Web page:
1. Tell me about it - I'm a gal who loves food & hates exercise, but I decided to start a southern recipe site! Go figure, LOL!! Welcome to Deep South Dish and I hope this will bring a little taste of home to you up in Kentucky!

  10. I love these. Although I'll admit...I was lazy this year. I prepared Thanksgiving dinner for just the BF and I, and I was slack with the yams. I used a can of Bruce's, mashed them SLIGHTLY with my tater masher (leaving big chunks), mixed with brown sugar and cinnamon, then heated...then, I dropped a huge handful of marshmallows in the pan and put the lid on until they melted. Talk about lazy, but they were good!

    1. I am very familiar with Bruce's and Sugary Sams. Those make a delicious casserole dish!!

  11. These completely remind me of my grandmother, who made them like this all the time.

  12. Thanks! My grandma from Alabama made candied yams, and I have fond memories of them. I'll be trying to re-create her dish soon.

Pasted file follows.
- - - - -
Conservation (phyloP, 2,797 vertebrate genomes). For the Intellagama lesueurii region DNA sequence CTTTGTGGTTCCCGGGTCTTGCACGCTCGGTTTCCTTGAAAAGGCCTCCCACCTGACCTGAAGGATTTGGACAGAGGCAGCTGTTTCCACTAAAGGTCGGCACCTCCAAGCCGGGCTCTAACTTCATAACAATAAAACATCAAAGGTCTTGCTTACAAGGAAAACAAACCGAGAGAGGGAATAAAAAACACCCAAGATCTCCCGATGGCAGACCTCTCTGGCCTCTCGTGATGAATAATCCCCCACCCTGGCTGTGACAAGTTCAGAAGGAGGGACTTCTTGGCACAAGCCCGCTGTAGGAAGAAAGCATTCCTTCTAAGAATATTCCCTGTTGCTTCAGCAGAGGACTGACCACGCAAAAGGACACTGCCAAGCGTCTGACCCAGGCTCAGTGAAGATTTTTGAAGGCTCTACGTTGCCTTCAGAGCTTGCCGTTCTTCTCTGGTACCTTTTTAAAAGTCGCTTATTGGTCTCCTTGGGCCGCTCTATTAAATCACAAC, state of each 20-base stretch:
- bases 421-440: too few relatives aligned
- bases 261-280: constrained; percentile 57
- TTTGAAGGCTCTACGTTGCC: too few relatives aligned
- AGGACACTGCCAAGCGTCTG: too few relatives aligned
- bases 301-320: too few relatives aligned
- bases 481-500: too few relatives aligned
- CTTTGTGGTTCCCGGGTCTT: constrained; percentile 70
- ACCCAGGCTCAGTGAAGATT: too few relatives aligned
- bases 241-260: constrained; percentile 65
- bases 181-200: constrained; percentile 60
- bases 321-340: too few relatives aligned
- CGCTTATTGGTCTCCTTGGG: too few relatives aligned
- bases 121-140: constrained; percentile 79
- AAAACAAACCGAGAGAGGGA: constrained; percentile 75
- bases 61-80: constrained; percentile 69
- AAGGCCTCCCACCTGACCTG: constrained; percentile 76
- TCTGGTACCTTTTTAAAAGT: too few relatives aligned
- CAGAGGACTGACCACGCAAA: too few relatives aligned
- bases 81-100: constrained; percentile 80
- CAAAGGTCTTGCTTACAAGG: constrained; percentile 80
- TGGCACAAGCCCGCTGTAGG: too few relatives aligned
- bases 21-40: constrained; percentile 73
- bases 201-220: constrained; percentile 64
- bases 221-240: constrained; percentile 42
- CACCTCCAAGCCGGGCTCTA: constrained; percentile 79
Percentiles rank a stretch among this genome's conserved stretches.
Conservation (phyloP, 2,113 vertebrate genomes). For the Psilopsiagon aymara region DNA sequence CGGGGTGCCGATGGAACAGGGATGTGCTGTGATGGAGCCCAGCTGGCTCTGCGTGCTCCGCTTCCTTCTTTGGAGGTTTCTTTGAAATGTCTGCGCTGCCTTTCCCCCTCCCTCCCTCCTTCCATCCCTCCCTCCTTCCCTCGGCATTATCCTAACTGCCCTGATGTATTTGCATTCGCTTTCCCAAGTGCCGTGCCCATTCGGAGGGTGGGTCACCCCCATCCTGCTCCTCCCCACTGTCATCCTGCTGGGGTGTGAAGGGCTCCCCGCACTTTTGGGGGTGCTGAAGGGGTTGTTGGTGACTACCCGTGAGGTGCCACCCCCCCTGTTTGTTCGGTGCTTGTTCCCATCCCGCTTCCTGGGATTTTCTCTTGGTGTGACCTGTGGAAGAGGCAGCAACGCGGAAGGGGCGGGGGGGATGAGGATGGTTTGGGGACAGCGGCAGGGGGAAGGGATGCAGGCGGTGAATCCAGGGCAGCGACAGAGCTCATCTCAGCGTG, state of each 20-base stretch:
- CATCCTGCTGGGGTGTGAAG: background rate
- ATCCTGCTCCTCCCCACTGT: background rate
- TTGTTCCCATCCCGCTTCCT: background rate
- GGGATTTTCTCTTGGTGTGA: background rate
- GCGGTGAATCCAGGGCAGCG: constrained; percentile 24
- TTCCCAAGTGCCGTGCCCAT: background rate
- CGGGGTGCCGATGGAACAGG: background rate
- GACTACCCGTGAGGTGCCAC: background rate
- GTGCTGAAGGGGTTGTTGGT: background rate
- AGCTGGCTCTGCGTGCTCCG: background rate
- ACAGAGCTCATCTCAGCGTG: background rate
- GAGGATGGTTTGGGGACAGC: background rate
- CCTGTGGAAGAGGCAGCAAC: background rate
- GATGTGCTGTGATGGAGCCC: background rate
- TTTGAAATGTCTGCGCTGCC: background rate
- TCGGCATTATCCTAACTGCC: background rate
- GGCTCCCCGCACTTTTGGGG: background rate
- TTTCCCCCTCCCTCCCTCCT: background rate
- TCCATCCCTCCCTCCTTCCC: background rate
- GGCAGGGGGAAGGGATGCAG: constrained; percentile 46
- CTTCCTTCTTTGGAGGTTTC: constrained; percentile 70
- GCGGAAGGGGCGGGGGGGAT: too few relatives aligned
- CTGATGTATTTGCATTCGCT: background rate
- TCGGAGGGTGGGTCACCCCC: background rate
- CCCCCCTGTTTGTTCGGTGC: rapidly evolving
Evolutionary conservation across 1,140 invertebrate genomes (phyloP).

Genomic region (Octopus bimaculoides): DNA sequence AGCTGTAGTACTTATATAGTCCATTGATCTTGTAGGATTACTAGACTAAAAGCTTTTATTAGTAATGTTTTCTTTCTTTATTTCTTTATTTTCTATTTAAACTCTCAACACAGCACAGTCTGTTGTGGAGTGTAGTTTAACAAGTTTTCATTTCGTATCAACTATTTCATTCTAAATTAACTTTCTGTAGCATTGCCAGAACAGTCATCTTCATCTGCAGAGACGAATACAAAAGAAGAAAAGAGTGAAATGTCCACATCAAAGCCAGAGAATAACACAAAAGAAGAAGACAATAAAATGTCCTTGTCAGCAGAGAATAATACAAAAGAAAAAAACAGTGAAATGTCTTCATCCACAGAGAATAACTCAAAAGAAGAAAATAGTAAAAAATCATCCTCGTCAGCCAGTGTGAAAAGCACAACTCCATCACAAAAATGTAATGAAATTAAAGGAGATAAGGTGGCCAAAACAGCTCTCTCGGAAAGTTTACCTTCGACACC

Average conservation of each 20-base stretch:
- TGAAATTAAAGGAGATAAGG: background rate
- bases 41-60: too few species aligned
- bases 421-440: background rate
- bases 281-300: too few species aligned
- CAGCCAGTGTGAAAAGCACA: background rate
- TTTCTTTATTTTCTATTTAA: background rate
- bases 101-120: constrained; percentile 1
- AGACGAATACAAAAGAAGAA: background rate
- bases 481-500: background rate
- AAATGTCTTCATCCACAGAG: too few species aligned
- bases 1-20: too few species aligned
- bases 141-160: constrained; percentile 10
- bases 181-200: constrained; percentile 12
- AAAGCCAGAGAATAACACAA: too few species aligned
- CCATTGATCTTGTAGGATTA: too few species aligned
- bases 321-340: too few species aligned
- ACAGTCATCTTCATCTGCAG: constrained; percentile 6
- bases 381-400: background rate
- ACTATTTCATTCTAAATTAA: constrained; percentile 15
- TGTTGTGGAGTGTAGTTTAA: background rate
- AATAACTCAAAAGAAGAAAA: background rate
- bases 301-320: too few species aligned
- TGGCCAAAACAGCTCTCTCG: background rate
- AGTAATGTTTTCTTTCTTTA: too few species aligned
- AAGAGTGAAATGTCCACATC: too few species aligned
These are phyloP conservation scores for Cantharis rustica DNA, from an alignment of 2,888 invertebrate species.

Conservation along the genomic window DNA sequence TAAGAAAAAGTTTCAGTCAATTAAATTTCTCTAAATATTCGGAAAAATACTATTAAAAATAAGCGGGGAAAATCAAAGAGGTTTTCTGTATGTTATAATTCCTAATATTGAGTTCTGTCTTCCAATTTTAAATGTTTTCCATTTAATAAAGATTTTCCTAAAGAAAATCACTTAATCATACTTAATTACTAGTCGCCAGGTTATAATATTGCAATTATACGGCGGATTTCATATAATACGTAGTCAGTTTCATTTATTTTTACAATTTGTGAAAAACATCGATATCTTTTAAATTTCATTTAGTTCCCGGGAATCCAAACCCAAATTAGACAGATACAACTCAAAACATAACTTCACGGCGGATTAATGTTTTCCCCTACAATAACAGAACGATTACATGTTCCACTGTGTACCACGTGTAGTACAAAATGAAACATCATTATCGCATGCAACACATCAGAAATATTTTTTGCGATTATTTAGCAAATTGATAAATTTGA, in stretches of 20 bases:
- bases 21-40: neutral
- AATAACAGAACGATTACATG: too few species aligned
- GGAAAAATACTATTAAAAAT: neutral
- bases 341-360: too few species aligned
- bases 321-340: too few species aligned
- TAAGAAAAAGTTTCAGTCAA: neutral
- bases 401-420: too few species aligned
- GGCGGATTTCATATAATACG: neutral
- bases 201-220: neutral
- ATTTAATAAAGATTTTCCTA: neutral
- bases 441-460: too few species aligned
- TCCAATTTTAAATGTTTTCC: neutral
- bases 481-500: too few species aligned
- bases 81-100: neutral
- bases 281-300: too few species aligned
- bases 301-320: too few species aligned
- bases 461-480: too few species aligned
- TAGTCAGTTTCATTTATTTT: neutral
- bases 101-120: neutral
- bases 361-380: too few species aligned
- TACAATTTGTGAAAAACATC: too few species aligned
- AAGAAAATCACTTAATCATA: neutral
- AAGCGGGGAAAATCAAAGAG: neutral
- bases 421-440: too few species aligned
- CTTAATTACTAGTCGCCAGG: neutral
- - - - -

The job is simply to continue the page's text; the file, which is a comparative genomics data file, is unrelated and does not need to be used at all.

13. You should include the time it takes to pre cook the yams at the beginning of the recipe.

    1. Hi Kyle! You probably just didn't read far enough, but I included directions on how to cook them in the "Cook's Note" portion of the recipe - both for boiling and for baking, though, of course, it also depends on their size.

  14. Just made these yesterday for Canadian Thanksgiving. Delicious and a big hit!

  15. Just discovered your site. Been on it for hours. Can't stop the merry-go-round. Been cooking in my restaurants for past 58 years and love every minute of it. I'm 75 years old and still working in the kitchen...great ideas I got from your site. What a great public service.

    1. I started this recipe blog after Hurricane Katrina when my long held job went west & didn't want to & then the economy tanked shortly after, making it impossible for a near 50 year old woman to find work in my field. I've enjoying cooking and sharing my recipes - it's a labor of love for sure. Thanks so much for your kind words today!


Thanks for taking the time to comment - I love hearing from readers and I read every single comment and try to respond to them right here on the site, so stop back by!

From time to time, anonymous restrictions and/or comment moderation may be activated due to comment spam. I also reserve the right to edit, delete or otherwise exercise total editorial discretion over any comments left on this blog.

Related Posts with Thumbnails